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Government Deficits, Political Inefficiency, and Fiscal Reconstruction in Japan

  • Takero Doi

    ()

    (Faculty of Economics, Keio University
    Graduate School of International Relations and Pacific Studies, University of California)

  • Toshihiro Ihori

    ()

    (Department of Economics, University of Tokyo)

  • Hiroki Kondo

    ()

    (Department of Econmics, Shinshu University)

We investigate the behavior of government deficits and fiscal reconstruction movement in Japan both theoretically and empirically. We first develop a dynamic framework of fiscal reconstruction process using the dynamic game theory among various interest groups. The distribution of a tax increase, that is, contribution of taxes to reducing public debt and raising privileges, depends on the political efficiency of lobbying activities. We also investigate empirically the relationship between the political inefficiency and the outcome of fiscal reconstruction process in the Japanese (national) general account.

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Article provided by Society for AEF in its journal Annals of Economics and Finance.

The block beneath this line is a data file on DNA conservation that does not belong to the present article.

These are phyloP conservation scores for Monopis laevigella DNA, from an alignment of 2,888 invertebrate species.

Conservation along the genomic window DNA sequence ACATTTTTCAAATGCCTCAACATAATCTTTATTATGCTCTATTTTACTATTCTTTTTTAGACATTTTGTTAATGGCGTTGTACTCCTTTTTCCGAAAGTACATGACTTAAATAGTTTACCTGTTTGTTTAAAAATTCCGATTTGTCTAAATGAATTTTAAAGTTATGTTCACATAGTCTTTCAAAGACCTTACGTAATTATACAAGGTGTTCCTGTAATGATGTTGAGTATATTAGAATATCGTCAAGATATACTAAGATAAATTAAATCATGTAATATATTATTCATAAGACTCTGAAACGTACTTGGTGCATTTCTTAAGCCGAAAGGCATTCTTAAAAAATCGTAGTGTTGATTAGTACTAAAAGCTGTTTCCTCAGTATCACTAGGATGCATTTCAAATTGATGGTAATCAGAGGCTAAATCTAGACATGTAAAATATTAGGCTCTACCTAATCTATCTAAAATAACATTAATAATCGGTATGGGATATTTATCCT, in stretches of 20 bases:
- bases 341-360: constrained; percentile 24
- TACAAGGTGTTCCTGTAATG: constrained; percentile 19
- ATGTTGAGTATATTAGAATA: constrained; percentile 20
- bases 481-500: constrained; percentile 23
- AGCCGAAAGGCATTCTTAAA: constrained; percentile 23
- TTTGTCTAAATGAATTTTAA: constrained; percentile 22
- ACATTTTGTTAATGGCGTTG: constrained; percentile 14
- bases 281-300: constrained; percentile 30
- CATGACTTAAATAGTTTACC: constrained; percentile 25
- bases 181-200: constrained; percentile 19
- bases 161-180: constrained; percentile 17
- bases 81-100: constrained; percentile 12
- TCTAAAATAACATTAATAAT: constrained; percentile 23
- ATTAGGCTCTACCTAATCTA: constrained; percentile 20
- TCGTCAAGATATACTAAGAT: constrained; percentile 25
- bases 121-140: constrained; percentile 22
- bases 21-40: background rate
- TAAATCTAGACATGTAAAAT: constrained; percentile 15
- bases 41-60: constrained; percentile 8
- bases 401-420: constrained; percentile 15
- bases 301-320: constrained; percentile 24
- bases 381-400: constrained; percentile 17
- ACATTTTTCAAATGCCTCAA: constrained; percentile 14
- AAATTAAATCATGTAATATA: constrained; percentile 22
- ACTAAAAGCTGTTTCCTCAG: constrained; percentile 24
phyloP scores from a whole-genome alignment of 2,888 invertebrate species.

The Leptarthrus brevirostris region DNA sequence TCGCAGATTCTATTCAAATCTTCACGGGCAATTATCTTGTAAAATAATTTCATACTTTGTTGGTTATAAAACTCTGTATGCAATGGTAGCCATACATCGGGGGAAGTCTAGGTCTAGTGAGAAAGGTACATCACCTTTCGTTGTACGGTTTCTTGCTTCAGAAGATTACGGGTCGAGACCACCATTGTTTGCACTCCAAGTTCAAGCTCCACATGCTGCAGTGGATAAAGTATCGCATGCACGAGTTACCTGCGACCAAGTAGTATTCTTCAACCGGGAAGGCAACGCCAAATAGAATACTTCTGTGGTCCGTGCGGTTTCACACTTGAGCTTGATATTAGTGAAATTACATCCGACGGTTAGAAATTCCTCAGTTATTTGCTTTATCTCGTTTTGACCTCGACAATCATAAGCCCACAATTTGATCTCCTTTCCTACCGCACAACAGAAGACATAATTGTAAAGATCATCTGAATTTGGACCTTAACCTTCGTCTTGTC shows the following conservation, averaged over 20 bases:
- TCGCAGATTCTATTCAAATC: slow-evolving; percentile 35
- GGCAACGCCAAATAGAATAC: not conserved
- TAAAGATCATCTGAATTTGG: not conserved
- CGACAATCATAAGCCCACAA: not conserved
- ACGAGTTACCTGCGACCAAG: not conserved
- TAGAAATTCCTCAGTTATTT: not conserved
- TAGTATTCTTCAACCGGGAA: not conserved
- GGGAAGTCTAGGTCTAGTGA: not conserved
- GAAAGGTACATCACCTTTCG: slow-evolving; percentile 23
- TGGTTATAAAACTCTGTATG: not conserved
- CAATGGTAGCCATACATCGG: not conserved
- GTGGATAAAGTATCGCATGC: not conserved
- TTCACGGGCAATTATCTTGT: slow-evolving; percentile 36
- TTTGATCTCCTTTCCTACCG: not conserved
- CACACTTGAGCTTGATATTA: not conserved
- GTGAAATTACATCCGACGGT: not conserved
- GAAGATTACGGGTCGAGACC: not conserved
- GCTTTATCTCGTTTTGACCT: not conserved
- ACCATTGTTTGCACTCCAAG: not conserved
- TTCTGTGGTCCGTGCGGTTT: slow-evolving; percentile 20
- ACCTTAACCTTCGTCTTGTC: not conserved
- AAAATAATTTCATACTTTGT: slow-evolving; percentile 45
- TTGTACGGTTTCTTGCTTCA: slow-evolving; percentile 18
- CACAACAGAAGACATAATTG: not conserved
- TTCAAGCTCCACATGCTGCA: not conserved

Volume (Year): 3 (2002)
Issue (Month): 1 (May)
Pages: 169-183

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Handle: RePEc:cuf:journl:y:2002:v:3:i:1:p:169-183
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  1. Alesina, Alberto & Drazen, Allan, 1991. "Why Are Stabilizations Delayed?," American Economic Review, American Economic Association, vol. 81(5), pages 1170-88, December.
  2. Gary S. Becker & Casey B. Mulligan, 1998. "Deadweight Costs and the Size of Government," NBER Working Papers 6789, National Bureau of Economic Research, Inc.
  3. Ihori, Toshihiro & Itaya, Jun-ichi, 2001. "A dynamic model of fiscal reconstruction," European Journal of Political Economy, Elsevier, vol. 17(4), pages 779-797, November.
  4. Robin Boadway & Pierre Pestieau & David Wildasin, 1987. "Tax-Transfer Policies and the Voluntary Provision of Public Goods," Working Papers 682, Queen's University, Department of Economics.
  5. V.V. Chari & Harold Cole, 1993. "Why are representative democracies fiscally irresponsible?," Staff Report 163, Federal Reserve Bank of Minneapolis.
  6. Andres Velasco, 1997. "A Model of Endogenous Fiscal Deficits and Delayed Fiscal Reforms," NBER Working Papers 6336, National Bureau of Economic Research, Inc.
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